29. Mimi

    I can’t even think like an organized, or even SANE person when I am looking at my sewing space. I embrace the chaos, clean it up every once in a while, and start again. I have old patterns, new patterns, I collect old sewing books, I change my mind, have unfinished projects, ridiculously prolific weekends balanced with long periods of inactivity. This is all just my life, now. I sewed a kimono top for a friend from silk fabric her recently deceased 100 year old grandma bought in Japan probably 60 or more years ago. How’s that for a stash? I’ve got commercial patterns so old, the instructions were handwritten – still untouched. They will have their day… maybe. I’m okay with it all now. Interesting thing, though. I don’t really have that many patterns. They all fit in one plastic tub… okay, its probably a 30 gallon tub, but still a tub.

    • fabrickated

      Thank you Mimi for sharing your wonderful dis-order. I feel like you much of the time, but I know that good organisation does make me feel better, but I find it quite hard work.

  30. Nat @ Made in Home

    I am a hoarder when it comes to patterns, and apparently I am over it when it comes to fabric and yarn – it is most peculiar. Maybe a pattern is like a magazine, they are selling me a good dream…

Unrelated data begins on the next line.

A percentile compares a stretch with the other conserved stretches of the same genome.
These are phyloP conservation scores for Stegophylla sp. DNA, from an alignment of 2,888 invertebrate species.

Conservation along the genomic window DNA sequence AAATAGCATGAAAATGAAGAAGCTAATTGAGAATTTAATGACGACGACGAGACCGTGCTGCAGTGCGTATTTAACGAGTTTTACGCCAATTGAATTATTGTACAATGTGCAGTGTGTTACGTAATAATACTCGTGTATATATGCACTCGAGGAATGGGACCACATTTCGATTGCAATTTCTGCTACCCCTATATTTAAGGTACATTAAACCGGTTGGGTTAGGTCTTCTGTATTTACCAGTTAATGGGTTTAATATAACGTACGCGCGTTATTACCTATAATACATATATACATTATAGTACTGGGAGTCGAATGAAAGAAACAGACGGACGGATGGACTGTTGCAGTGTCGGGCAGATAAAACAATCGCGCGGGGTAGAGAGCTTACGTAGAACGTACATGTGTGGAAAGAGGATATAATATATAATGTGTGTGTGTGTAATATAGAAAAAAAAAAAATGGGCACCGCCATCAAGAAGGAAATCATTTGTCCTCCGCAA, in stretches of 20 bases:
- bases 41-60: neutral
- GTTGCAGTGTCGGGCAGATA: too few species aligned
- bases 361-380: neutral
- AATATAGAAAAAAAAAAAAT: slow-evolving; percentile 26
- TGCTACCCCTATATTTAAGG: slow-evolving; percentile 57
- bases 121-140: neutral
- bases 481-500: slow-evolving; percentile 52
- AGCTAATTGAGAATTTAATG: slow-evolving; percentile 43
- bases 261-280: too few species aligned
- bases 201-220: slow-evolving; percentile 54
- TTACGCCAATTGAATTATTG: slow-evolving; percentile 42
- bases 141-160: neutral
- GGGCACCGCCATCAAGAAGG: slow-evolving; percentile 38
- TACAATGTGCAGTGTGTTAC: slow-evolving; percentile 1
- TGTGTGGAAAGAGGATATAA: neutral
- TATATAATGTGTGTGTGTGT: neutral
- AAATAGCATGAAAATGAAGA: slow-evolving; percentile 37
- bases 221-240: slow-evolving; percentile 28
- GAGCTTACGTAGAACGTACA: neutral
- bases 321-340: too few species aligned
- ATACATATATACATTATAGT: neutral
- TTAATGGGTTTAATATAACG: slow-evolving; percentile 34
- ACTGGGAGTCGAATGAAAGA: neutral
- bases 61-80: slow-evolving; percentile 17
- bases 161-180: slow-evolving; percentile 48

31. Carolyn Rogers

    I curate a rather large collection which takes up two full height custom made double door cupboards my lovely hubby installed into my sewing room about 10 years ago. I inherited fabric and notions from my MIL when she died and lots from my sister-in-law when she downsized from house to small unit.
    I have purged ruthlessly about every 3 years donating to school or charity shop pieces I didn’t love, colours not in my best palette and a LOT of curtain/cushion fabric that was never going to be used.
    Last weekend I spent 8 hours grouping by type and editing in Fabric Stash App so I can find the piece in the right bin. Found a piece of salmon linen mix I purchased in 1987 in London, no plans but can’t part with it.
    Maybe I should stop leave instructions that my coffin be lined with it.
    But mostly I intend to sew in the next few years as my home work balance changes.

    • Fabrickated

      Thanks for the interesting comment Carolyn. I laughed out loud about having a coffin lined with salmon linen – very smart. The key for me is being able to see what I have – so easy to forget what I bought some time ago. I didn’t know there was an App for it – I find that a bit scary to be honest – like stocktaking, health and safety and facilities management I feel it is too much like work.

  32. Summerflies

    I found this really interesting especially what you said about stash and collection. I think I shall change my terminology. I operate like you .. cooking and sewing (although my sewing is done very quickly now… my “fast fashion” ). I work with what I have and I think this makes you think more and waste less, even though you have a lot in the collection. I too find my collection as a start to what I make, and then maybe modify to suit what I have. I do find it hard to throw away good sized scraps and really want to make some small things to use it up.. will I? I don’t know but at least I’m thinking about it. I also want to say I remember where and when I bought nearly every piece of my considerable collection and I love it!